How a 'happenstanced' Macintosh started Jennifer on her adventure!

When I Was a Little Girl

 N.B. Please keep in mind that everything I describe here is true in every detail. This is not fiction, and happened when I was at school in Sussex in the 1950’s.

             Those of us who so love to be little girls can usually remember clearly when we first recognised our inner, longed-for self. I certainly do.

            For me, it was back in 1951, when I was about 10 years old. I’d gone round to play at my friend Billy’s house, and when it was time for me to go home, it was pouring with rain. Billy’s Mum, like any responsible mother, wanted to make sure that I didn’t get soaking wet, so she took down his sister’s white translucent plastic mac from the back of the door and said that I must wear it home. At this moment of self discovery I gave a gulp of inner pleasure at the prospect, and willingly slid my arms into the sleeves while she pulled it on over my shoulders. She closed the press fasteners down the front, and then tied the belt around my waist with a neat bow at the front. Then she put up the hood, which was of the typical girl’s raincoat pattern in the 1950’s, with a square cut top at the back of the head. As she tied the tie tapes in a bow under my chin, something went click inside me and I just felt wonderful. At that moment I so envied Billy’s sister June being dressed in her mackintosh by her mum like that. I said goodbye, and set off through the dark wet streets, and I felt so good walking home in the rain as it beat down on my mac and hood When I got home, my mum didn’t think anything of it, and I so hated having to return it a couple of days later!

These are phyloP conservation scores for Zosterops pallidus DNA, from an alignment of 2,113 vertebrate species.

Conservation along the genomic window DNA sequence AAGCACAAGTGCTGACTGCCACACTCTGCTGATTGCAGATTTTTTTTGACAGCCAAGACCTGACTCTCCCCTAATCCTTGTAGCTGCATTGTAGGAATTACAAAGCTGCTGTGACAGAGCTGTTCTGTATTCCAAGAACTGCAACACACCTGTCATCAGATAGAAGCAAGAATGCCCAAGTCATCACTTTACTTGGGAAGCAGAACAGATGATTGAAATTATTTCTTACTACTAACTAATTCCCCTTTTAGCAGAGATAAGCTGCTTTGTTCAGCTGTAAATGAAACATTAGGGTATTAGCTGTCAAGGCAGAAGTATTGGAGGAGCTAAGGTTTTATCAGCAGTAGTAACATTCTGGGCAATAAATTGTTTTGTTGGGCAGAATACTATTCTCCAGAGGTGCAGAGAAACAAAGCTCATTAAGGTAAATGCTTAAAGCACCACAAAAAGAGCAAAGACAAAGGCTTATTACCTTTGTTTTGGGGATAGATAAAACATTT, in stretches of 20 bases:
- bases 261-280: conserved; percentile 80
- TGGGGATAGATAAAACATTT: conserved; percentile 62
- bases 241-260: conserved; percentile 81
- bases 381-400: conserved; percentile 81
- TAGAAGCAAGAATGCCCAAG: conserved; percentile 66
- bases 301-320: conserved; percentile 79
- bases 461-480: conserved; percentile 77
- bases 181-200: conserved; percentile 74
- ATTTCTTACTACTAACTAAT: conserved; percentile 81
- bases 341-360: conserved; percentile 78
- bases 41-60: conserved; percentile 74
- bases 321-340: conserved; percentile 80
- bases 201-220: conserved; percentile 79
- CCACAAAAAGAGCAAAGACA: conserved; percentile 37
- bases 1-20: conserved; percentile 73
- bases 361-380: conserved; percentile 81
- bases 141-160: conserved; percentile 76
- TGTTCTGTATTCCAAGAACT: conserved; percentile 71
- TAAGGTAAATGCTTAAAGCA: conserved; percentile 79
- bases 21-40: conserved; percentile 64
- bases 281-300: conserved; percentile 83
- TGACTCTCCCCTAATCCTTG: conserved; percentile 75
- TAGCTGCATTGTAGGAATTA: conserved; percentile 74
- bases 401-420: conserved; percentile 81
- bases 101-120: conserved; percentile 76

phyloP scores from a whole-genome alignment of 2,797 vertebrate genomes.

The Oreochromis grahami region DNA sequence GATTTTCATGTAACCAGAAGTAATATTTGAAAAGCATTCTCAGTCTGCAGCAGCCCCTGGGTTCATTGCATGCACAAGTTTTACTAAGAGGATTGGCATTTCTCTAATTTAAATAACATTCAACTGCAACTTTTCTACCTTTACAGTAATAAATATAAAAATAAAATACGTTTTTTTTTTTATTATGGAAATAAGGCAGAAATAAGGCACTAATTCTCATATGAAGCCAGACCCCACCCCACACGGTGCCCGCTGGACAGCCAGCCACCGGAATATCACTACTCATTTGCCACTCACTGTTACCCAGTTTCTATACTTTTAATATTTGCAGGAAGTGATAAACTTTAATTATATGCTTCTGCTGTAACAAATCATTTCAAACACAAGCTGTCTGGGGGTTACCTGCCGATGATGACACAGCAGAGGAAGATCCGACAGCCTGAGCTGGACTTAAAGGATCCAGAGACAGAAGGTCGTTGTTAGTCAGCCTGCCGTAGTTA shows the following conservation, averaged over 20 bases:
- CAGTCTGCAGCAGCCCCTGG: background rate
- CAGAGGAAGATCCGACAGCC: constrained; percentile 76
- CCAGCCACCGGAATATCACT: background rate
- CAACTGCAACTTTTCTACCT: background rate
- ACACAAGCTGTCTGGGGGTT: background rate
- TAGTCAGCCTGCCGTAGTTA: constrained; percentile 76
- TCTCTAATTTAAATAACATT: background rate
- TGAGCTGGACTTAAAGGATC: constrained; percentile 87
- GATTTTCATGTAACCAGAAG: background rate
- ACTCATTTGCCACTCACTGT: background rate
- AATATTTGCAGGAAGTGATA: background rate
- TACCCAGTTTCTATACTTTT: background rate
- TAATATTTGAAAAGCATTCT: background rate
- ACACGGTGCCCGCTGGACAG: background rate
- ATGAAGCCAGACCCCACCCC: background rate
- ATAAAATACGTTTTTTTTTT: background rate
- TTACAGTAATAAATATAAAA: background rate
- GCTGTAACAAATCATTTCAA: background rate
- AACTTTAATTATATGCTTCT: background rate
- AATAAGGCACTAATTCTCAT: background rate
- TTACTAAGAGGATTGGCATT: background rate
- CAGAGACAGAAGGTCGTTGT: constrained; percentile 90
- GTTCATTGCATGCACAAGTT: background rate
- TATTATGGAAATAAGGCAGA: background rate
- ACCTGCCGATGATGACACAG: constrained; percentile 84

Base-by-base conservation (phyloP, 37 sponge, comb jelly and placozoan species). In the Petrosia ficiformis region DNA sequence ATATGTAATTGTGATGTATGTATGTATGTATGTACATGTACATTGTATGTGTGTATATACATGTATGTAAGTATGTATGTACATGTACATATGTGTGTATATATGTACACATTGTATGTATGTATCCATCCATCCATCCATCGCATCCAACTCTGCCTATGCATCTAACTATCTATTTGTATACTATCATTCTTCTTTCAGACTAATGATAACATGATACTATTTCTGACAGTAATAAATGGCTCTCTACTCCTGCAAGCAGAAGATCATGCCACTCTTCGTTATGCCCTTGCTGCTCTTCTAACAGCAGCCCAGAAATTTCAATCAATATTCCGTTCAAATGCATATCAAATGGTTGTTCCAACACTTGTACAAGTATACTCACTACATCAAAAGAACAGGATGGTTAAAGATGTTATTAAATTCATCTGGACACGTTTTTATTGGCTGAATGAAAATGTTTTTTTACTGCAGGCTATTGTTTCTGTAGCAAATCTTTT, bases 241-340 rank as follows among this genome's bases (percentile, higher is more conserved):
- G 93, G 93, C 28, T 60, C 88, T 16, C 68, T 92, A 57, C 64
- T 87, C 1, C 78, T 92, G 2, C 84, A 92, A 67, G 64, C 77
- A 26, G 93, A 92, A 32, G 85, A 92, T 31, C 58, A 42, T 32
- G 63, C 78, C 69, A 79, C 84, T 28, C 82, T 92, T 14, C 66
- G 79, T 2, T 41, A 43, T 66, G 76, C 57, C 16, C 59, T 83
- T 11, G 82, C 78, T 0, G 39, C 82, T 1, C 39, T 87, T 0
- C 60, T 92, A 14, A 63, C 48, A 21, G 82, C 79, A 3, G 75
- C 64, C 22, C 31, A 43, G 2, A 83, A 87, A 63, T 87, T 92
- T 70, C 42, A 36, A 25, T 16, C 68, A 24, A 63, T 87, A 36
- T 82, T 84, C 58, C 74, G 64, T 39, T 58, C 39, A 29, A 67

Well, I know that’s what started it, and by the time I was a year or so older, I had acquired a girl’s plastic mac of my own. By now my inner little girl self was longing to materialise, and I gradually accumulated a complete girl’s primary school uniform, befitting my age. Money was of course very short with my level of pocket money, but I was able to buy what I needed at the railway lost property office for next to nothing. My outfit consisted of a green check gingham primary school dress, white ankle socks, a pair of my own brown T bar sandals which at that time were worn by both boys and girls, and a headscarf to hide my short hair.

            And so began my first excursions into the outside world dressed as a girl. I used to creep out of the back door of our house on winter evenings when it got dark early, and I would go for a walk through the streets wearing my gingham dress, on top of which I wore my hooded plastic mac, which meant that you could also see my dress underneath. Aged ten or eleven, I had no trouble passing myself off as a girl, as I had a naturally feminine appearance, and I became quite confident at it. Unfortunately, I had to restrict these activities to when I was home on holidays when I was sent to an all boy’s boarding school in 1952.